Book Review – Under the Empyrean Sky by Chuck Wendig

Under the Empyrean Sky by Chuck Wendig

Under the Empyrean Sky by Chuck Wendig

The blurb threatens:

Fear the Corn.

Corn is king in the Heartland, and Cael McAvoy has had enough of it. It’s the only crop the Empyrean government allows the people of the Heartland to grow—and the genetically modified strain is so aggressive that it takes everything the Heartlanders have just to control it. As captain of the Big Sky Scavengers, Cael and his crew sail their rickety ship over the corn day after day, scavenging for valuables. But Cael’s tired of surviving life on the ground while the Empyrean elite drift by above in their extravagant sky flotillas. He’s sick of the mayor’s son besting Cael’s crew in the scavenging game. And he’s worried about losing Gwennie—his first mate and the love of his life—forever when their government-chosen spouses are revealed. But most of all, Cael is angry—angry that their lot in life will never get better and that his father doesn’t seem upset about any of it. When Cael and his crew discover a secret, illegal garden, he knows it’s time to make his own luck…even if it means bringing down the wrath of the Empyrean elite and changing life in the Heartland forever.

When I started this book I didn’t know (or had forgotten) that this was a Young Adult book, so it took me a while to realize that the main character was a teenager.  Eventually it was spelled out, but it caused me some confusion for the first chapter or so – unless otherwise stated we tend to assume a character is like ourselves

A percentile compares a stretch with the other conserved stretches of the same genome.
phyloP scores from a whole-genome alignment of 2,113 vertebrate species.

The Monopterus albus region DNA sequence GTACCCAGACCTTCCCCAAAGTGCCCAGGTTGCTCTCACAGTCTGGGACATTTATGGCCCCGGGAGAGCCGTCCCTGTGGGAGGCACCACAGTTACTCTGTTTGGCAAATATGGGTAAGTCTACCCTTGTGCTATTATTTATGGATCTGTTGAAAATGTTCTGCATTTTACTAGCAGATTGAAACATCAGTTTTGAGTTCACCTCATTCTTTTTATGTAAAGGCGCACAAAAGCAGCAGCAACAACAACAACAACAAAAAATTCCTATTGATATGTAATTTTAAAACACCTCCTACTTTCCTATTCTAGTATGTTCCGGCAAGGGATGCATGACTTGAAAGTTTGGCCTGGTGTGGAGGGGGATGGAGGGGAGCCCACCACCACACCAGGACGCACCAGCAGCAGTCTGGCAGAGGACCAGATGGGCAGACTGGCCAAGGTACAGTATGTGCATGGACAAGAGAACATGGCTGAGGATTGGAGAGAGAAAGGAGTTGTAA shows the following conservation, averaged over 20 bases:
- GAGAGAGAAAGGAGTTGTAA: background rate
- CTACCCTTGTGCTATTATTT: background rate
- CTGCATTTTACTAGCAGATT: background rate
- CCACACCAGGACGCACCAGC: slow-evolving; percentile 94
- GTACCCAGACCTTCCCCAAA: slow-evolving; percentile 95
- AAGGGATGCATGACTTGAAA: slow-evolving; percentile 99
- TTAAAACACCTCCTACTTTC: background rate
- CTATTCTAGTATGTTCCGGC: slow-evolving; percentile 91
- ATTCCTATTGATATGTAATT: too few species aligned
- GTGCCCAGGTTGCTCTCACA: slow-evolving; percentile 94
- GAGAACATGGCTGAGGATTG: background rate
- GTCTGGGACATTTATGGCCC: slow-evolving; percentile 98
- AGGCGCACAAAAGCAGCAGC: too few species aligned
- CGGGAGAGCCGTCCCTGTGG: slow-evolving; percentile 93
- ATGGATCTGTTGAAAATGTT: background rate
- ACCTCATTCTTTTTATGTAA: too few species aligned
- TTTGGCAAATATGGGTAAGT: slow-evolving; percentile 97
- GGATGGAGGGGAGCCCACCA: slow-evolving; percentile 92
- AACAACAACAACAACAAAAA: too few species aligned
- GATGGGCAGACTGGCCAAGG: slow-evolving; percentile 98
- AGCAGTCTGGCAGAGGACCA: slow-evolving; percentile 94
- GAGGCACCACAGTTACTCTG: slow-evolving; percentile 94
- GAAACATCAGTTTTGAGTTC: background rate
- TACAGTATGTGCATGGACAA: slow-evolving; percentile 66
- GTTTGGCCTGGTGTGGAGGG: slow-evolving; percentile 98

The book exhibits some of the problems that I have with YA books but it’s a lot less egregious than examples like The Hunger Games.  The amount of adolescent whining was fairly low, as were the counts of easily avoidable misunderstandings.  The obligatory love triangle was a lot better set up than in other YA books I’ve read, and it had some unexpected twists to go along with the obvious ones.

I’ve read some of the Miriam Black1 and Mookie Pearl2 series by the same author and I really liked them, so I think any of the problems I had with this book were just because I’m not the intended audience.

The retro-futurism in the book was interesting – technology has progressed to the point where they have anti-gravity, but buttons on control panels are made of Bakelite, which we stopped using 60 years ago.

The book’s obvious theme is the struggle between the future and the past/modern and rustic/natural and artificial.  What annoyed me a bit is that (at least in the first book) this is presented unambiguously one-sidedly – the rich people with the high tech are evil and the poor downtrodden farmers are good.  Real life is never anywhere near that simple, and the politics strike me as gratingly backwards looking – “gosh, wasn’t everything better when we all had Polio”.

Apart from major plot points left dangling at the end of the book, there were also entire characters and events that were referred to but not actually used for anything (a la Hunger Games), presumably set up for the sequels.  It didn’t annoy me too much because going into it I knew this was a trilogy so I was expecting it.

I think my biggest problem with the book is that although the start and the end of the book are exciting, it gets pretty boring in the middle.  Not a lot happens other than reiterating things we already know, for example that life sucks for the downtrodden farmers.

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